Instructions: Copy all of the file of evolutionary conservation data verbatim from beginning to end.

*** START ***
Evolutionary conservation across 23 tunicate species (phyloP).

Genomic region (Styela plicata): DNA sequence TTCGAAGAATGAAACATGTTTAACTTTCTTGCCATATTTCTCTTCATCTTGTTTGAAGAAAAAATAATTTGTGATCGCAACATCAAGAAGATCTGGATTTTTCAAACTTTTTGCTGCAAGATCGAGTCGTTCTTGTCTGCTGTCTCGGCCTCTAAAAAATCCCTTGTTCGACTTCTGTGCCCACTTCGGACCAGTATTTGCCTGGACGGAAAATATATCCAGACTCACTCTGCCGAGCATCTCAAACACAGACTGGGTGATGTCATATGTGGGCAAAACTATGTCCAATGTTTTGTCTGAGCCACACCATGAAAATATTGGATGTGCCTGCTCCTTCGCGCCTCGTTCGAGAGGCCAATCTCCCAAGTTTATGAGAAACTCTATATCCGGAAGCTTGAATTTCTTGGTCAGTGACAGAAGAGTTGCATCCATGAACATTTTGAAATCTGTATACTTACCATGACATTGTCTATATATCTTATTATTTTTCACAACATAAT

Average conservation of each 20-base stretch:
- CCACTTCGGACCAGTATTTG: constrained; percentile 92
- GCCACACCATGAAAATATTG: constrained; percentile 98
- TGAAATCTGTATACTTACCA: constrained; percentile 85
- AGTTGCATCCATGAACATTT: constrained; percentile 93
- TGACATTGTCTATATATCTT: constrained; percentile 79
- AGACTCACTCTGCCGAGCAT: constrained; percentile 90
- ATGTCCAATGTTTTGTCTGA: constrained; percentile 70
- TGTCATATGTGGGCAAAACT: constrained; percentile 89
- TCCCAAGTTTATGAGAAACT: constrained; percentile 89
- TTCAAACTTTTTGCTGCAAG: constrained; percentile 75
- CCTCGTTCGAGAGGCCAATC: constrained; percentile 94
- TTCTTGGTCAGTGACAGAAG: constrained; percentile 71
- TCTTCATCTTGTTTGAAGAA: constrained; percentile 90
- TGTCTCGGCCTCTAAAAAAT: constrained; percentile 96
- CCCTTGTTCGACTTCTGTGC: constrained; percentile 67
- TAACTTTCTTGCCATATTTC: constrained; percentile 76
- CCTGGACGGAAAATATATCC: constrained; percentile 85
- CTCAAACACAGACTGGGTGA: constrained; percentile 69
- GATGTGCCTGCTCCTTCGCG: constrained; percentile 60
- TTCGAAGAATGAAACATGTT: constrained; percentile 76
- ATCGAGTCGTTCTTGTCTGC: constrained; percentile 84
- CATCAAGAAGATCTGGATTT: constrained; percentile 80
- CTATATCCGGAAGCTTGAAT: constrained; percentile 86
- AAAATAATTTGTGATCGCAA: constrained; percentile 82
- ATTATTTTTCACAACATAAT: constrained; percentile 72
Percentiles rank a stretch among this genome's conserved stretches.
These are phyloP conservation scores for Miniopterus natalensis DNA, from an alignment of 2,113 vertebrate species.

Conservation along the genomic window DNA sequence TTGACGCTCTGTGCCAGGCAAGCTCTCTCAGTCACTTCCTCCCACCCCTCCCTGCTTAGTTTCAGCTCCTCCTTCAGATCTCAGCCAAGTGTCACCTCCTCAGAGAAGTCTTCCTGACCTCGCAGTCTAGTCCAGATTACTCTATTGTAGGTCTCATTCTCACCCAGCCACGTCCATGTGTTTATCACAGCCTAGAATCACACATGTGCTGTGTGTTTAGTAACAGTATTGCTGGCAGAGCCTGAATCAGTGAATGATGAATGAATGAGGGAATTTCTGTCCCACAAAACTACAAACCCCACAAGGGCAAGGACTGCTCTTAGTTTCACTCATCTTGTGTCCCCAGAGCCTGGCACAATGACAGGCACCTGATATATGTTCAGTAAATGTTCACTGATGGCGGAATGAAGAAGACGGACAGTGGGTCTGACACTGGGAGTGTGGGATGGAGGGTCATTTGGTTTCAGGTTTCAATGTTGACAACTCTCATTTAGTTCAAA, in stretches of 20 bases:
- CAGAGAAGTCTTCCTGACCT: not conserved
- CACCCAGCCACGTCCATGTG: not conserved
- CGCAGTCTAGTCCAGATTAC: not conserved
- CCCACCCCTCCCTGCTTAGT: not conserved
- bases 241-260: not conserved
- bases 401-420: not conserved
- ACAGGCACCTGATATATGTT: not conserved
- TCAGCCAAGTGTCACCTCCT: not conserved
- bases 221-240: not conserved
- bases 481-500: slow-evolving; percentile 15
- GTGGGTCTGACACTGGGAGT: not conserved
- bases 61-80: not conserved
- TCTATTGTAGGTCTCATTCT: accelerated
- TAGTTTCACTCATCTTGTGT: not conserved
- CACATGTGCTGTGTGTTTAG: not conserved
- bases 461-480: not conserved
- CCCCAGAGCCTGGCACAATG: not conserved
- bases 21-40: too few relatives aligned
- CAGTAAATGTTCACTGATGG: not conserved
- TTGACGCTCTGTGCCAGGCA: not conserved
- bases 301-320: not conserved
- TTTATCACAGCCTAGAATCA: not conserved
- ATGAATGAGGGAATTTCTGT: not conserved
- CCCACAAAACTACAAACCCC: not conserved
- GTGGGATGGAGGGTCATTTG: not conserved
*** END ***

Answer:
Evolutionary conservation across 23 tunicate species (phyloP).

Genomic region (Styela plicata): DNA sequence TTCGAAGAATGAAACATGTTTAACTTTCTTGCCATATTTCTCTTCATCTTGTTTGAAGAAAAAATAATTTGTGATCGCAACATCAAGAAGATCTGGATTTTTCAAACTTTTTGCTGCAAGATCGAGTCGTTCTTGTCTGCTGTCTCGGCCTCTAAAAAATCCCTTGTTCGACTTCTGTGCCCACTTCGGACCAGTATTTGCCTGGACGGAAAATATATCCAGACTCACTCTGCCGAGCATCTCAAACACAGACTGGGTGATGTCATATGTGGGCAAAACTATGTCCAATGTTTTGTCTGAGCCACACCATGAAAATATTGGATGTGCCTGCTCCTTCGCGCCTCGTTCGAGAGGCCAATCTCCCAAGTTTATGAGAAACTCTATATCCGGAAGCTTGAATTTCTTGGTCAGTGACAGAAGAGTTGCATCCATGAACATTTTGAAATCTGTATACTTACCATGACATTGTCTATATATCTTATTATTTTTCACAACATAAT

Average conservation of each 20-base stretch:
- CCACTTCGGACCAGTATTTG: constrained; percentile 92
- GCCACACCATGAAAATATTG: constrained; percentile 98
- TGAAATCTGTATACTTACCA: constrained; percentile 85
- AGTTGCATCCATGAACATTT: constrained; percentile 93
- TGACATTGTCTATATATCTT: constrained; percentile 79
- AGACTCACTCTGCCGAGCAT: constrained; percentile 90
- ATGTCCAATGTTTTGTCTGA: constrained; percentile 70
- TGTCATATGTGGGCAAAACT: constrained; percentile 89
- TCCCAAGTTTATGAGAAACT: constrained; percentile 89
- TTCAAACTTTTTGCTGCAAG: constrained; percentile 75
- CCTCGTTCGAGAGGCCAATC: constrained; percentile 94
- TTCTTGGTCAGTGACAGAAG: constrained; percentile 71
- TCTTCATCTTGTTTGAAGAA: constrained; percentile 90
- TGTCTCGGCCTCTAAAAAAT: constrained; percentile 96
- CCCTTGTTCGACTTCTGTGC: constrained; percentile 67
- TAACTTTCTTGCCATATTTC: constrained; percentile 76
- CCTGGACGGAAAATATATCC: constrained; percentile 85
- CTCAAACACAGACTGGGTGA: constrained; percentile 69
- GATGTGCCTGCTCCTTCGCG: constrained; percentile 60
- TTCGAAGAATGAAACATGTT: constrained; percentile 76
- ATCGAGTCGTTCTTGTCTGC: constrained; percentile 84
- CATCAAGAAGATCTGGATTT: constrained; percentile 80
- CTATATCCGGAAGCTTGAAT: constrained; percentile 86
- AAAATAATTTGTGATCGCAA: constrained; percentile 82
- ATTATTTTTCACAACATAAT: constrained; percentile 72
Percentiles rank a stretch among this genome's conserved stretches.
These are phyloP conservation scores for Miniopterus natalensis DNA, from an alignment of 2,113 vertebrate species.

Conservation along the genomic window DNA sequence TTGACGCTCTGTGCCAGGCAAGCTCTCTCAGTCACTTCCTCCCACCCCTCCCTGCTTAGTTTCAGCTCCTCCTTCAGATCTCAGCCAAGTGTCACCTCCTCAGAGAAGTCTTCCTGACCTCGCAGTCTAGTCCAGATTACTCTATTGTAGGTCTCATTCTCACCCAGCCACGTCCATGTGTTTATCACAGCCTAGAATCACACATGTGCTGTGTGTTTAGTAACAGTATTGCTGGCAGAGCCTGAATCAGTGAATGATGAATGAATGAGGGAATTTCTGTCCCACAAAACTACAAACCCCACAAGGGCAAGGACTGCTCTTAGTTTCACTCATCTTGTGTCCCCAGAGCCTGGCACAATGACAGGCACCTGATATATGTTCAGTAAATGTTCACTGATGGCGGAATGAAGAAGACGGACAGTGGGTCTGACACTGGGAGTGTGGGATGGAGGGTCATTTGGTTTCAGGTTTCAATGTTGACAACTCTCATTTAGTTCAAA, in stretches of 20 bases:
- CAGAGAAGTCTTCCTGACCT: not conserved
- CACCCAGCCACGTCCATGTG: not conserved
- CGCAGTCTAGTCCAGATTAC: not conserved
- CCCACCCCTCCCTGCTTAGT: not conserved
- bases 241-260: not conserved
- bases 401-420: not conserved
- ACAGGCACCTGATATATGTT: not conserved
- TCAGCCAAGTGTCACCTCCT: not conserved
- bases 221-240: not conserved
- bases 481-500: slow-evolving; percentile 15
- GTGGGTCTGACACTGGGAGT: not conserved
- bases 61-80: not conserved
- TCTATTGTAGGTCTCATTCT: accelerated
- TAGTTTCACTCATCTTGTGT: not conserved
- CACATGTGCTGTGTGTTTAG: not conserved
- bases 461-480: not conserved
- CCCCAGAGCCTGGCACAATG: not conserved
- bases 21-40: too few relatives aligned
- CAGTAAATGTTCACTGATGG: not conserved
- TTGACGCTCTGTGCCAGGCA: not conserved
- bases 301-320: not conserved
- TTTATCACAGCCTAGAATCA: not conserved
- ATGAATGAGGGAATTTCTGT: not conserved
- CCCACAAAACTACAAACCCC: not conserved
- GTGGGATGGAGGGTCATTTG: not conserved